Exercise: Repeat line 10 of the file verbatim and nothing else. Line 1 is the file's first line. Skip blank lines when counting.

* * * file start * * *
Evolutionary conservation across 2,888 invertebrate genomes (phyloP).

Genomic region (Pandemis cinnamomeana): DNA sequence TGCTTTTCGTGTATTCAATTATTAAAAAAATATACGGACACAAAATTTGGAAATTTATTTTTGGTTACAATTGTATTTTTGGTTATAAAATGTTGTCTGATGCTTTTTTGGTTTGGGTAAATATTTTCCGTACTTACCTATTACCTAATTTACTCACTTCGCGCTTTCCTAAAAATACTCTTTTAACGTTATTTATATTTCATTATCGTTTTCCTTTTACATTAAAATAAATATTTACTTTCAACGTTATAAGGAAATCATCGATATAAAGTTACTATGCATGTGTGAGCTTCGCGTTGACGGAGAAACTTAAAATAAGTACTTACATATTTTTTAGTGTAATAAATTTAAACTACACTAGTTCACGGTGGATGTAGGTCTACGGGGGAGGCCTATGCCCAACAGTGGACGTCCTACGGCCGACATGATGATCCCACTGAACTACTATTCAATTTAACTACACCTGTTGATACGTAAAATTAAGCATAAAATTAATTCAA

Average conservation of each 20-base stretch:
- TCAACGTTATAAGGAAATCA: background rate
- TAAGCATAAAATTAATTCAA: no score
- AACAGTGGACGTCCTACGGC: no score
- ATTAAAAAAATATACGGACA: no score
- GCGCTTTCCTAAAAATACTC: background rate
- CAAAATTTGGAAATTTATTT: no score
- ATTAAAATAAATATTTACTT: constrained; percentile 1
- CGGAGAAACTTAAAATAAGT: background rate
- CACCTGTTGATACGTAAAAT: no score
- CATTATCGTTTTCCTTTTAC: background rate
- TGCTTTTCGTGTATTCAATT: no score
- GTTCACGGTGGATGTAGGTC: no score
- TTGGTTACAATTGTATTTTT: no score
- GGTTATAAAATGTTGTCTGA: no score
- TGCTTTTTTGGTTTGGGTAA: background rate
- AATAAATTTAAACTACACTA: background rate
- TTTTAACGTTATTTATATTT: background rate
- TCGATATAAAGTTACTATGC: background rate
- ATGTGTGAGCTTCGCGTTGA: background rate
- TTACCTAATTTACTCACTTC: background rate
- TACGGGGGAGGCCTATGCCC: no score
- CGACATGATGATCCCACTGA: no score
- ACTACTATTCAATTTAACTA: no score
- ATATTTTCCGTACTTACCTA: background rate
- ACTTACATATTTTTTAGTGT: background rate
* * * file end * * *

- ATTAAAATAAATATTTACTT: constrained; percentile 1